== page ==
Adrien Lapointe
steward
Posts: 3430
Location: Kingston, Canada (USDA zone 5a)
206
chicken dog food preservation forest garden fungi tiny house toxin-ectomy trees woodworking
  • Likes 5
  • Mark post as helpful
  • send pies
  • Quote
  • Report post to moderator
I feel like one of the best ways to create residual income is to stack functions, i.e. build on activities one already does.

For Paul, writing is something he already does, so building income streams out of it is not too far of a stretch. Though, it might not be an option for everybody.

Although, selling food can get a bit more complicated with the maze of regulations, it could also be an option. For instance, I already bake sourdough bread almost every week and always have two extra loafs since I try to fill my oven. I often will freeze them and use them when I don’t have time to bake. I could start selling one or both loaves to create a small residual income without much additional effort.

Another idea could be to harvest some wild herbs when going on walks or hikes. Wild raspberries are very abundant in my area, I could easily harvest a few leaves per plants along my hike, dry them and sell them as herbal tea for very little effort.
 
paul wheaton
master steward
Posts: 22367
Location: missoula, montana (zone 4)
bee chicken hugelkultur trees wofati woodworking
  • Likes 2
  • Mark post as helpful
  • send pies
  • Quote
  • Report post to moderator
I have this thing I say to myself all the time:

Try 100 things. 2 will work out. You will never know in advance which 2.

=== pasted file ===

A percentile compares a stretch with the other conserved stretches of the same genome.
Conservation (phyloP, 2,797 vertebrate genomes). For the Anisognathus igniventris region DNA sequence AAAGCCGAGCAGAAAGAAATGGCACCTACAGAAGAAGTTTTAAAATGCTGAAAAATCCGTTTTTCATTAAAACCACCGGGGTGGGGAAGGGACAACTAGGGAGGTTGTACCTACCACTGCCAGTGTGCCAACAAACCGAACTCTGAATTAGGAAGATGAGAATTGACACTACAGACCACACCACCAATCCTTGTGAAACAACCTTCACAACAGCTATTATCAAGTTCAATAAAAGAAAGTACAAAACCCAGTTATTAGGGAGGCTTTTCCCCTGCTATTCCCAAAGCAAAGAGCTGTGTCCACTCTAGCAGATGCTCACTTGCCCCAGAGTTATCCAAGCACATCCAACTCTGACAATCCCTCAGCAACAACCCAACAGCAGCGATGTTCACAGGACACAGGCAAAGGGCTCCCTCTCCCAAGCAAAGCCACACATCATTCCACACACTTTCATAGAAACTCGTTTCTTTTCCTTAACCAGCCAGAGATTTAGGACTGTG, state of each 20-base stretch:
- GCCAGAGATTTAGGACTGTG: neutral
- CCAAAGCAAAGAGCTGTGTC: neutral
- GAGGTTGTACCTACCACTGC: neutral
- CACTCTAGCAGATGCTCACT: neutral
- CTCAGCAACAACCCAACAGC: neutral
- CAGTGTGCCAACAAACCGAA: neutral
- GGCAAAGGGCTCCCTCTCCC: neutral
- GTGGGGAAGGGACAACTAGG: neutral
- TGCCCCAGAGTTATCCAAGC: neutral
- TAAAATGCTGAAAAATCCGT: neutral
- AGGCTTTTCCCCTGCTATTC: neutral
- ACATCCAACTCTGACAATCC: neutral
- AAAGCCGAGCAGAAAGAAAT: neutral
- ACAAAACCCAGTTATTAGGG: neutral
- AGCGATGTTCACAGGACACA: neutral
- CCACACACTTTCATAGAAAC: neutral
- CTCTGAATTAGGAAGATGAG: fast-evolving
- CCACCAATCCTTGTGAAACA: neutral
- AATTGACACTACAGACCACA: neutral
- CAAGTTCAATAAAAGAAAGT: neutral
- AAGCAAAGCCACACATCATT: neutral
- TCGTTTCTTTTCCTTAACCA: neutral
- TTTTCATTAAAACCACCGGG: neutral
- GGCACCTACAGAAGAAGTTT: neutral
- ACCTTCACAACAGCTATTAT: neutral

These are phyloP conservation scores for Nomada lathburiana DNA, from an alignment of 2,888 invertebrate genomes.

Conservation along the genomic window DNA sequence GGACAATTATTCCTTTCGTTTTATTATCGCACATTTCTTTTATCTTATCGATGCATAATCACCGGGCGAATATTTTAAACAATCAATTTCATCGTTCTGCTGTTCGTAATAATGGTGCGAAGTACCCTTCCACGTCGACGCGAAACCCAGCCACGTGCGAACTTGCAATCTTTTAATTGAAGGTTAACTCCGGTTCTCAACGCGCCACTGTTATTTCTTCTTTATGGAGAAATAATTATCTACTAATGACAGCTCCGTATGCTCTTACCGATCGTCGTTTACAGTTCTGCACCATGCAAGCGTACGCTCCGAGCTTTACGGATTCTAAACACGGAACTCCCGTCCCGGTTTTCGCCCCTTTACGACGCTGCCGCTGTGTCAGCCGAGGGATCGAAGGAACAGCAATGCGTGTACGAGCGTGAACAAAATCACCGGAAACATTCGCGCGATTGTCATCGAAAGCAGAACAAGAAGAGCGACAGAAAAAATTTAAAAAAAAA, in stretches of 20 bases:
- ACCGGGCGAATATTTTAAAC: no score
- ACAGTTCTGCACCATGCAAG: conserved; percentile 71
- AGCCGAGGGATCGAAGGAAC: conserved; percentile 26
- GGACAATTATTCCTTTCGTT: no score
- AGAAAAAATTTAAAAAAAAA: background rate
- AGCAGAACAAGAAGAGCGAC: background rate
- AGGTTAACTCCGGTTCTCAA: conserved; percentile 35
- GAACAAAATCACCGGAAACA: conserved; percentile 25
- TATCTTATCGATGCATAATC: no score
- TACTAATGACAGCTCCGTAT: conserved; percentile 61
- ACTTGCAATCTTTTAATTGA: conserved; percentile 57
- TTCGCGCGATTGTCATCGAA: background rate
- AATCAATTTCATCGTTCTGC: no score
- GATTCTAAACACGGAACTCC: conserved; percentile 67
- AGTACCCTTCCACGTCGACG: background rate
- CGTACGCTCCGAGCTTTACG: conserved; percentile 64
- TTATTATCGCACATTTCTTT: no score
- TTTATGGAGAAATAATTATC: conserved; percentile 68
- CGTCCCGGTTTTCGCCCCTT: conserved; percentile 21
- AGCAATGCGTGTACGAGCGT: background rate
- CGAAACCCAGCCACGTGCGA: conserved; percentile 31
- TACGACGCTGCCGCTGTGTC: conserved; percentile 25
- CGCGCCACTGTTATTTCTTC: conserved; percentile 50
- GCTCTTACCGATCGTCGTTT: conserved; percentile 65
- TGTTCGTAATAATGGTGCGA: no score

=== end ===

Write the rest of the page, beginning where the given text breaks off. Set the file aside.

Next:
I write articles, make podcasts and videos, etc. Most of the stuff I do has zero income stream. Some of it costs money to keep it going. And a few things have residual income so that I end up at a net positive. Some things ran in the red for a long time and then I stopped feeding them and left them there. for years they produced zero and later were of some greater value.

On my farm I tried all sorts of things, and it turned out that pork was my big winner. I was never certain if pork would be a stepping stone to something else or if pork was always gonna be the big one.

I think sepp holzer is the same way. At one point he ran his property as a sort of zoo. He kept all sorts of interesting animals there for people to see. And for a while he was a mushroom guy like paul stamets.

I brought this all up because I am trying something new with my rocket mass heater page. At the same time I really think rocket mass heaters will make a big leap forward this year and I very much like the idea that ernie and erica get enough cash flow so that they will put a lot more focus on innovation. So by telling you all about this aspect, I will certainly lose sales/income, but I hope that the overall sales/income will be greater for ernie and erica. And, as a bonus, more people that read my stuff will build their own residual income streams.

As an added bonus: the existance of this thread makes it so that it might be possible for me to learn a few things I don't know yet in this space.

 
Cory Arsenault
Posts: 55